MPC Rehabilitation Centre for Street Boys offers a 12 month residential program for boys between 8 and 16 years. The Centre provides non-informal education classes along with a vocational training skill for the non academic.
Each year the Rehab Centre Social Worker’s recruit boys from the streets, some of whom have drug addictions. The catchment area for MPC includes South B, South C, Nairobi West, Fuata Nyayo, Kayaba, Lunga Lunga, Reuben and Mukuru Kwa Njenga. The main purpose of the program is to connect the boys with their families. Tracing families can take many months. At times the boys are not in great shape when they arrive so the Centre conducts a full medical checkup, educational and psychological assessments, counselling and family history.
Boys who do vocational training are registered for the Grade III Carpentry course and in December sit the National Industrial Training Authority (NITA) exams. The boys, when they leave the Centre, have a skill enabling them to find employment and hence to set them in the right direction.
The two categories for education are Primary One and Primary Two. The boys who have had little to no education are placed into Primary One and the others who have some education are placed into Primary Two. By the end of the year, there is a good indication of the boy’s academic ability. Those who show promise are identified and we endeavour to find sponsors to finance their further education. At times, because of their backgrounds, either orphaned, rejected by the family, or families that can not be found, they would attend boarding school.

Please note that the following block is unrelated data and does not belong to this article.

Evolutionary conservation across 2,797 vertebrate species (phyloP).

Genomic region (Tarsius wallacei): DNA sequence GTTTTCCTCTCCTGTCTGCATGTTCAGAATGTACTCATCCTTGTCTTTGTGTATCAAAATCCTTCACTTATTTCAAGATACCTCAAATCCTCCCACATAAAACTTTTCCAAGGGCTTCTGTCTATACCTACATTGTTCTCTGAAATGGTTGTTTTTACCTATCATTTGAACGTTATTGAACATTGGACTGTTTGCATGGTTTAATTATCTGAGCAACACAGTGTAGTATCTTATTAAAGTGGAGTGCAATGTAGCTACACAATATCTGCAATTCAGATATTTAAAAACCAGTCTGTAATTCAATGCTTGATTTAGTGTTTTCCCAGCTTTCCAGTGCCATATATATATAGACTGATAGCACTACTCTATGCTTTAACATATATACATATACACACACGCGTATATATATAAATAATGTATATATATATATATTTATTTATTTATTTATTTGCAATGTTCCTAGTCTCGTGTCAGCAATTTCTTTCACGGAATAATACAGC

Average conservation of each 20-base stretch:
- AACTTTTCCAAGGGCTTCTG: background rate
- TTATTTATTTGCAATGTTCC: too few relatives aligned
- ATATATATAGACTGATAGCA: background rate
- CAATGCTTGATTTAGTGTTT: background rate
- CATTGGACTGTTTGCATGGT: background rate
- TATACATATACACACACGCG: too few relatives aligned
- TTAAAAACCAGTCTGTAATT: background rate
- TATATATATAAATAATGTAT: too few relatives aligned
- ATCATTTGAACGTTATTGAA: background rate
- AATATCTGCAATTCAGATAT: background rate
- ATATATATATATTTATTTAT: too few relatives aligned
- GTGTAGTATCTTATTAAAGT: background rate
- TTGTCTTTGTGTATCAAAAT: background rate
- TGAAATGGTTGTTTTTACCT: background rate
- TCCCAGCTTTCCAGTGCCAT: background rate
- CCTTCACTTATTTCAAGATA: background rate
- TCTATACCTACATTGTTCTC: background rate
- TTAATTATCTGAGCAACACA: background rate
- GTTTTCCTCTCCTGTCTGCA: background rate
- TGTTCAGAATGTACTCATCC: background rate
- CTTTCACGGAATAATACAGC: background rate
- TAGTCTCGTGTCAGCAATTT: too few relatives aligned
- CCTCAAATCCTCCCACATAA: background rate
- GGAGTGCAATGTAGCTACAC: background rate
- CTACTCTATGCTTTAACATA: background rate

The Centre has a wholistic approach to the boys welfare. Staffed with social workers, counsellors, house parents, and welfare officers the Centre explores the different stories of boy’s lives. Home Searches and Home Visits are critical in assisting the Centre to attain a good picture of the family circumstances. The visits help to validate what the boys tell during the recruitment process as well as the reintegration with families after the rehabilitation. The Home searches and visits capture the desperate cases of high poverty levels, total orphans and children from separated families. The home visits also help the staff understand better the boys we manage and plans for their future.
While at the Centre the boys participate in a range of activities for the mind, body and soul. There are weekly group and individual counseling sessions, education classes, motivational and formation talks, catechism, gardening, music, drama, athletics, football, acrobatics, scouts, life skills and environmental exercises.
The journey concludes for many boys at Graduation in December. Their families, who were reunited due to the home visits and attended open sessions during the year, participate in the ceremony and return home together. Sometimes some of the boys are not reintegrated with family because they are orphaned or rejected by the family for some reason. These boys are older and have gained apprenticeships and are sponsored for a short time to ensure they can establish themselves and contribute positively in the community.